Be your own best friend – check out our pick of the May album releases, including Cate Le Bon, Mac DeMarco and Honeyblood.
After six years away Vampire Weekend are back. In those intervening years they’ve lost a founding member and songwriter (Rostam), signed a major-label deal, and developed a worrying penchant for wearing socks and sandals and, it seems, making double albums. So here is Father of The Bride (sadly not a Steve Martin concept album), finely treading its sandalled feet along the line between corny and cool.
For a band constantly criticised for being overly arch, they’ve always sounded joyfully unpretentious. And so it remains. ’Harmony Hall’ mixes a 90s baggy vibe and wonderfully uncool piano groove to make maybe the single of the year. There’s also a song knowingly called ‘Unbearably White’ (insert side-eye emoji). This is a looser, warmer sound than before and gloriously unfashionable touchstones are everywhere. Sometimes that works, like on opener ‘Hold You Now’ which mixes a campfire strum with Danielle Haim and a choral sample from the Hans Zimmer Thin Red Line score, and ‘We Belong Together’ and ‘This Life’ (co-written by Mark Ronson) where Ezra sounds more like Paul Simon than he ever has before. But songs like ‘Sunflower’ show prog should never come back into fashion and it seems to drag in the final stretch. The result is a fantastically all over the place 18 song record that could have been a brilliant 12 track one. Watch out, we’ll all be wearing sandals soon. Danny Wright
Drahla grabbed a handful of studio days between tour dates and festival slots between January and August 2018 to record Useless Coordinates. The title reflects the band’s transience during that time. As for the feel of their debut album, ‘hectic’ doesn’t even do it justice. By the time you get to ‘Stimulus For Living’ on track four, you’re already suitably stimulated to stay awake for a good 48 hours.
Tracks like ‘Pyramid Estate’ and ‘React/Revolt’ showcase the new addition of Chris Duffin’s crotchety sax, shouldering into Rob Riggs’ impatient bass, Luciel Brown’s shredded beats, all thumped in return by Mike Ainsley’s percussive assault and battery. It sounds like the ultimate musical mosh pit. The album finishes with ‘Invisible Sex’. You can’t say you saw that coming. Jon Kean
Eleven years since the band’s formation, Bath natives Snow Ghosts have worked mercilessly to refine their sound, blending a unique hypnotic ambience with post-industrial influences, haunting vocal harmonies and a smooth wave of electronic undertones. This month, the trio return with their third studio album, A Quiet Ritual, offering a poetic and sobering commentary on the concept of death. John Kenny’s carnyx opens the album, gradually progressing into a violent and distorted burst of sound, courtesy of ‘RIP’, while ‘Heavy Heart’ builds towards a rush of heavy, aggressive instrumentals. Later, the mesmerising ‘Spinners’ borrows lyrical themes from Norse mythology, and Cartwright’s powerful vocals pierce through an eerie musical soundscape laden with sorrow, before the harrowing ‘Silence’ reflects the emptiness of loss with a simple, bittersweet melody. Kelly Ronaldson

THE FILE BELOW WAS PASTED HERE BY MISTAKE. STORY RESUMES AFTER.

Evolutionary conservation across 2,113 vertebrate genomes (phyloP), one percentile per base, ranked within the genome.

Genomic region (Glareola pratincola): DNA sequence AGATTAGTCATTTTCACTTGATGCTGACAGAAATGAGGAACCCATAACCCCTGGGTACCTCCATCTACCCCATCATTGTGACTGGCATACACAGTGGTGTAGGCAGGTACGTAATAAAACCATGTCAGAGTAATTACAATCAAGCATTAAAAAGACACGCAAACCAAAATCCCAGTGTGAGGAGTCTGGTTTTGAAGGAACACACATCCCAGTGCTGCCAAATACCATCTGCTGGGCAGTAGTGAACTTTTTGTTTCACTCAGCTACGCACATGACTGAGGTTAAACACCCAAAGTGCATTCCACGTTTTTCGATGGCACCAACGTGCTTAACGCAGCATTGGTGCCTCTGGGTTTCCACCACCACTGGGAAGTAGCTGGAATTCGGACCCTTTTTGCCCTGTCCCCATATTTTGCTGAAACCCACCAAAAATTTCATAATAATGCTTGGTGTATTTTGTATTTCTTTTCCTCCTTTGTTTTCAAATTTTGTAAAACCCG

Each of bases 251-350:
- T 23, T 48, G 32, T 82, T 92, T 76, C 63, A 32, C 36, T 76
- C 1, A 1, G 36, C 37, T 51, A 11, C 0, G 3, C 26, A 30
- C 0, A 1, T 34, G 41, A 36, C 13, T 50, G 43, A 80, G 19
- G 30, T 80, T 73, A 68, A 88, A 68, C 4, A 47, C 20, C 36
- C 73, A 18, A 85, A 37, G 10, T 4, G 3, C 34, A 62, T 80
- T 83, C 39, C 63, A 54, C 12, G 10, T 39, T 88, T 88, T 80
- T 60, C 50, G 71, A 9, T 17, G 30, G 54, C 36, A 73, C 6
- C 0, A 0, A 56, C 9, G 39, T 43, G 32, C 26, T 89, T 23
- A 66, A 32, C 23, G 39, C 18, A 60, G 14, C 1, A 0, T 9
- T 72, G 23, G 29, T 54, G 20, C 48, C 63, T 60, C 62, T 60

Kedr Livanskiy’s second album, Your Need announces its arrival with the piercing synths of its title track. It’s a fiercely confident opening statement, at odds with a recording process that, by her own admission, felt uninspired for long periods and ultimately came to fruition in a matter of weeks. Perhaps it shows in the record’s frantic feel, skittering from one electronic touchstone to the next, yet never feeling predictable. Levanskiy is not paying homage, she’s simply setting out a new blueprint for us to embrace, examine and worship. And there’s a lot to enjoy here, from the pummelling breakbeat of ‘Ivan Kupala (New Day)’ to the delicate keys that lend ‘Your Need (Deep Mix)’ a gorgeous sense of weightlessness. Uncompromising, this is club music on Kedr Kivanskiy’s terms. Lee Wakefield
There are over 2,200 named species of black flies in the world, and whilst the Bristol-based band’s debut EP, The Break, doesn’t have quite that many songs, they masterfully replicate such variety across their five offerings, maintaining sonic cohesion throughout.